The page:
The Curatorial Research Lab at Winkleman Gallery presents What is left., a group exhibition featuring Nina Lola Bachhuber, Elissa Levy, Nick Herman, and curated by Rachel Gugelberger.
Taking advantage of CRLab’s experimental mandate, What is left takes a two-fold approach. While it is a thematic exhibition, it is presented through a metamorphosing curatorial lens that unfolds over time. Works by the artists will be individually introduced, swapped out and/or rearranged, resulting in a variety of improvised juxtapositions. Adding a layer of temporality to the curatorial and viewing process, What is left hopes to challenge some of the preconceptions about the experience of viewing art in a gallery.
The residue of the show’s varied installations
- nails, holes in the wall, cleats, hooks, spatial gaps - will remain visible during the course of the exhibition, serving as evidence, clue or perhaps even aura that inform one’s understanding and interpretation of the show’s underlying theme. If a gallery is a vessel in which one’s own body relates in time and space to works of art, What is left explores how this relationship might change within the confines of a single thematic premise, using a specific selection of work. While What is left does not intend to challenge the exhibition’s basic premise, the inclusion of works and the arrangement of the installation will be altered, allowing for multiple permutations.
The human body itself is present in each of the works in What is left, but it is de-contextualized, amputated, animated, adorned, obscured. With a keen eye for modes of display, Nina Lola Bachhuber combines the formal language of surrealist sculpture with post-minimalist tendencies. Her curious, pseudo-mythological creatures are adorned with an array of decorative elements
- hair, beads, nylons, leather - arranged in a manner that heightens the tension and confusion between their intended use and their engimatic presentation. Bachhuber reconstructs her materials into seemingly ceremonial or devotional objects that revel in a realm of fetishistic obsession that is both playful and sinister. Here, for example, a viewer may see three bewigged skulls transformed into monopodic homunculi displayed on a modernist coffee table, the surface of which is composed of a meticulously hand-drawn pattern of geometric design. Invoking a menacing version of the Three Graces or even a collection of memento mori, Bachhuber’s tableau puts forth a multiplicity of speculative possibilities.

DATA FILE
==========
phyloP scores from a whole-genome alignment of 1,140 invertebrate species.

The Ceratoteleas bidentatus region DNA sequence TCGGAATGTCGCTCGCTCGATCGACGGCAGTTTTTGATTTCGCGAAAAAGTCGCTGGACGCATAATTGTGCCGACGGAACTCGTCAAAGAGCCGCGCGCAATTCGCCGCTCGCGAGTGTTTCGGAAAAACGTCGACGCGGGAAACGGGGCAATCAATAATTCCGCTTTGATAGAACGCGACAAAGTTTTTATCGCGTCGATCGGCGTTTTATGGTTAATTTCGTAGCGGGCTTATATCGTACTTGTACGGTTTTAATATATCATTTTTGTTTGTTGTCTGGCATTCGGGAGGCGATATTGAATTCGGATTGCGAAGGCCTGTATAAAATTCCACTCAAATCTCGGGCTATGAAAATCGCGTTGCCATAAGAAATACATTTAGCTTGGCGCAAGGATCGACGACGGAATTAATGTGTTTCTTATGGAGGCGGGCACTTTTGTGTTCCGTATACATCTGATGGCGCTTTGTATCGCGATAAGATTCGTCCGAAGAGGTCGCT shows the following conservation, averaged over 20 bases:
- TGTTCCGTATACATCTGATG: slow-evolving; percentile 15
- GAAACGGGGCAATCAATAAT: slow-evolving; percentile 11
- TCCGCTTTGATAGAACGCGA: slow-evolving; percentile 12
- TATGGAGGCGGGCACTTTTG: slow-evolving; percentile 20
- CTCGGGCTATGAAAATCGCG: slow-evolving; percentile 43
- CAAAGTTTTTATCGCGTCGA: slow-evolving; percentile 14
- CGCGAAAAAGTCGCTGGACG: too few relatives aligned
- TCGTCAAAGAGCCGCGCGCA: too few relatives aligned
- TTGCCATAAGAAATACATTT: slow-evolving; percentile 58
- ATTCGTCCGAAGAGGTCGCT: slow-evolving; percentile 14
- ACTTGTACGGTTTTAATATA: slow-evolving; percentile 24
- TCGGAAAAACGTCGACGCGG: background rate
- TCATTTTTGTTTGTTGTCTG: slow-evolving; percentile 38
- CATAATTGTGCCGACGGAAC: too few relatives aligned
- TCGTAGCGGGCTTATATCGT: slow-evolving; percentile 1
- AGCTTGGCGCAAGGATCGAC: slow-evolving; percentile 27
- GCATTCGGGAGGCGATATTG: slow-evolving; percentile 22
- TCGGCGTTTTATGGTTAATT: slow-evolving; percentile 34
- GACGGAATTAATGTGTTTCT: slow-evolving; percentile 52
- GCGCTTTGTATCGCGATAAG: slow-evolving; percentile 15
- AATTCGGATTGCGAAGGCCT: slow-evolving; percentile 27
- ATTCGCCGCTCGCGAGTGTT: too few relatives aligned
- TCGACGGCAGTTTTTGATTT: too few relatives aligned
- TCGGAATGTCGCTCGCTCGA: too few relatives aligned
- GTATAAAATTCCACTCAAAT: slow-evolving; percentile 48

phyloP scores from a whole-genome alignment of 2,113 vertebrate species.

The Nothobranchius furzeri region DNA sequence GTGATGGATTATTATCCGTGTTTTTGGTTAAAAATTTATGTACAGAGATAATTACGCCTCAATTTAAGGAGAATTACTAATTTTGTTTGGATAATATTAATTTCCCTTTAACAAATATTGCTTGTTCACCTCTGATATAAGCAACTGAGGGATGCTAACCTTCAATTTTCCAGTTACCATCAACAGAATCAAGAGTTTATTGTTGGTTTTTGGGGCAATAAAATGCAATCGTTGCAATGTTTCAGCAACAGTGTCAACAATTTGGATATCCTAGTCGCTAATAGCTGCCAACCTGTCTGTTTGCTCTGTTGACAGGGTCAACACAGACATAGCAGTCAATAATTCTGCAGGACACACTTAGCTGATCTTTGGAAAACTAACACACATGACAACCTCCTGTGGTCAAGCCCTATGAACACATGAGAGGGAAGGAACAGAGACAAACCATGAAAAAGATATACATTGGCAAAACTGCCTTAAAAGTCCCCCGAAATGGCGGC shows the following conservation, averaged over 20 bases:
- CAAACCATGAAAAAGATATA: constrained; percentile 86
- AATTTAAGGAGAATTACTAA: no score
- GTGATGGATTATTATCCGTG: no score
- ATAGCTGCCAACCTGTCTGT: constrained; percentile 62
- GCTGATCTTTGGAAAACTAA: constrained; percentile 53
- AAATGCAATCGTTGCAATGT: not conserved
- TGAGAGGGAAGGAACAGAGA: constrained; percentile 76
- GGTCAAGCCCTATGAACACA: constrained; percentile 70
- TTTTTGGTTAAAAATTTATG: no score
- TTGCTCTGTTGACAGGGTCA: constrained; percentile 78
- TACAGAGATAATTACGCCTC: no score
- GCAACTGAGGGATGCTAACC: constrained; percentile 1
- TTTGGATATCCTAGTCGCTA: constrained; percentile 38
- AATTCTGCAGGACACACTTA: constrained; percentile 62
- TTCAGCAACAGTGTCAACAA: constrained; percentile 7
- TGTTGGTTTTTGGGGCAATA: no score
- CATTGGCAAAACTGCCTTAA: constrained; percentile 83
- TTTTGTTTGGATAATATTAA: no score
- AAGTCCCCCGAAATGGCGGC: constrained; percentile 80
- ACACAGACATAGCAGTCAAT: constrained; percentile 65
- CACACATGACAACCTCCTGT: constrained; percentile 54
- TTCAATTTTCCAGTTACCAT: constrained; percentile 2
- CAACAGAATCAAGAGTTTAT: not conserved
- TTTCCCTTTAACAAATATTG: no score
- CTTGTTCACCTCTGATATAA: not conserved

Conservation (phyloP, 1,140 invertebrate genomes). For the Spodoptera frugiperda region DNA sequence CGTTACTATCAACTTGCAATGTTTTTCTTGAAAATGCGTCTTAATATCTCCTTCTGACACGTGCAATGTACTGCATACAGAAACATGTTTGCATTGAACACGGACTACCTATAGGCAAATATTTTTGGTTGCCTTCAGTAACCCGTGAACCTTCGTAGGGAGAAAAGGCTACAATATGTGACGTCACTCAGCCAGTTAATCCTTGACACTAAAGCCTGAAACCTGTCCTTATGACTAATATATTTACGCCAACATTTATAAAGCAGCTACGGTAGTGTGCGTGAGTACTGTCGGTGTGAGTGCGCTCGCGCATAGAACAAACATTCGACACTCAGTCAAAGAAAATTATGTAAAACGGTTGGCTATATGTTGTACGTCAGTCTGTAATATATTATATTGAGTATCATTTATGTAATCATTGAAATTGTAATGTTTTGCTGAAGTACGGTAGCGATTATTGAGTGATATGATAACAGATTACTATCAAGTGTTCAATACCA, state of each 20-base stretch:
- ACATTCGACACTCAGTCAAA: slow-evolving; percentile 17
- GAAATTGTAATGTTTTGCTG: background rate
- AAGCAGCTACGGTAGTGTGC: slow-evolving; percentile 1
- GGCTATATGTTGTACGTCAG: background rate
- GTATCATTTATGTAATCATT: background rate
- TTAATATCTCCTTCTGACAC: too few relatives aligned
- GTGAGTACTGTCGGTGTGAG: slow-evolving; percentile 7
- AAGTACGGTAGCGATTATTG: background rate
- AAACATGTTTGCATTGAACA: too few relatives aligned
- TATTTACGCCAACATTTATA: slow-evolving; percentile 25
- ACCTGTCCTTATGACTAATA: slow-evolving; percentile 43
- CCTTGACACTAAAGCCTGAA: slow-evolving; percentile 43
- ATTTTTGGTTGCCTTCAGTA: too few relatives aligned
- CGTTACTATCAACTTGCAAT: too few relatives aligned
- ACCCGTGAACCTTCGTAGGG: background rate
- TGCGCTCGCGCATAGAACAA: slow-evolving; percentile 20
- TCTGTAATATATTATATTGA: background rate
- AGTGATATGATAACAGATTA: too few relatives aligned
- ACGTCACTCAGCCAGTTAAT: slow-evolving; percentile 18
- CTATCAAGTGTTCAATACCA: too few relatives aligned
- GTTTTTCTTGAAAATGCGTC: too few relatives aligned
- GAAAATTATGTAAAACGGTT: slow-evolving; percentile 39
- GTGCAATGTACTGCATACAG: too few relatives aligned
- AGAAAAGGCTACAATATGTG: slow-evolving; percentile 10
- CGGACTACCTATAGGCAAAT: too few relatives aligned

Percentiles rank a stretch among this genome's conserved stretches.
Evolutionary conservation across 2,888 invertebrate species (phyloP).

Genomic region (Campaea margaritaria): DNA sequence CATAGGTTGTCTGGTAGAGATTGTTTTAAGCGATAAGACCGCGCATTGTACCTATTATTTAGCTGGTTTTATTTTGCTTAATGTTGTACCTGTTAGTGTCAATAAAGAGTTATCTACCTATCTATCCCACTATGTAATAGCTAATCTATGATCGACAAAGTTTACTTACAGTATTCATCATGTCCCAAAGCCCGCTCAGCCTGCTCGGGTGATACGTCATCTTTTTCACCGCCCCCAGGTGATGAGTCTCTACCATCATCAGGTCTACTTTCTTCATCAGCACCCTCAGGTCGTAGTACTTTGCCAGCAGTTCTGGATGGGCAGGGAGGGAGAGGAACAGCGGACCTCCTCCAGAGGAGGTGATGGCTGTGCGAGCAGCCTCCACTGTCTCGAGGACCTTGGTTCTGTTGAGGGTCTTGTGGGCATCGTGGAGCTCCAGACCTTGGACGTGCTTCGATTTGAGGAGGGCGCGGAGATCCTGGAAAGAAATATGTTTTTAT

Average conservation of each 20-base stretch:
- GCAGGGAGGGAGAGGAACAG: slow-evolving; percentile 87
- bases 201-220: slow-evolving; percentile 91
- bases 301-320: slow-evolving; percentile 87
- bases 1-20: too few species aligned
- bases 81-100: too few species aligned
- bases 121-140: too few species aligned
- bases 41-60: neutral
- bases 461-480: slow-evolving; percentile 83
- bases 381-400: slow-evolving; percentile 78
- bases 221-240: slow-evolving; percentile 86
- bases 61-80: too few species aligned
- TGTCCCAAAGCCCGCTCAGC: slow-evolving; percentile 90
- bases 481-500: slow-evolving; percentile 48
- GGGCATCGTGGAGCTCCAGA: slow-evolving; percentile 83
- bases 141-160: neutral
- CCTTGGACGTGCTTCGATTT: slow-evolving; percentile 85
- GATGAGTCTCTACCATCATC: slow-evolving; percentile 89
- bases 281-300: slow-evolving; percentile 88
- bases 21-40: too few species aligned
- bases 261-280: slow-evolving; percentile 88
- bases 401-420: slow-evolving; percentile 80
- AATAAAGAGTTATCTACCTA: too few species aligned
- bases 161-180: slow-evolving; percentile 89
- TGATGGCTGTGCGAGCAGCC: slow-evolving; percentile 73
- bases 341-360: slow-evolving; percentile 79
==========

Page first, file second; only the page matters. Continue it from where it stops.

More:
The work of Nick Herman explores the psychological desire for myth; in particular, the allegorical power of the American West and the “Promised Land” as informed by popular culture, geo-politics, religion and secular vocabularies. Themes of violence, entropy and excess are, as the artist states, “often coupled with popular and highly marketed popular archetypes of heroism and material apotheosis, striking in rich for example in sexual vigor.” In sculpture and works on paper, the figure is possessed by a desire for improved states and prosperity. In Paradise Valley, for example, copulating figures are almost obscured by the earthquake-damaged landscape that envelops them, underscored by an eruption of a repetitive pattern that suggests decorative wallpaper or architectural plans. A combination of traditional materials with fat and milk solids for example, emphasize not only the entropic qualities of the human body and its environs, but the extreme divide separating desire and excess.
Working directly on newspapers and magazines, Elissa Levy deconstructs various male icons
- soldiers, athletes, celebrities and politicians - that populate the printed media. Isolating their forms, she strips them of identifiable cues of power or fame, reducing them to ghost-like apparitions. Reanimated in pen and paint with concentric lines of fluorescent colors, these reimagined and reworked figures look like renderings of auras or infrared photography, as if providing a glimpse into their core. Approached with a punk DIY ethos and the use of craft materials, Levy transforms contemporary artifacts into raw and makeshift future relics. While aggressively de-contextualizing (limbs are amputated) or eradicating these figures in their current mass-reproduced form, Levy painstakingly alters them into otherworldly silhouettes that distract from their socially constructed masculinity.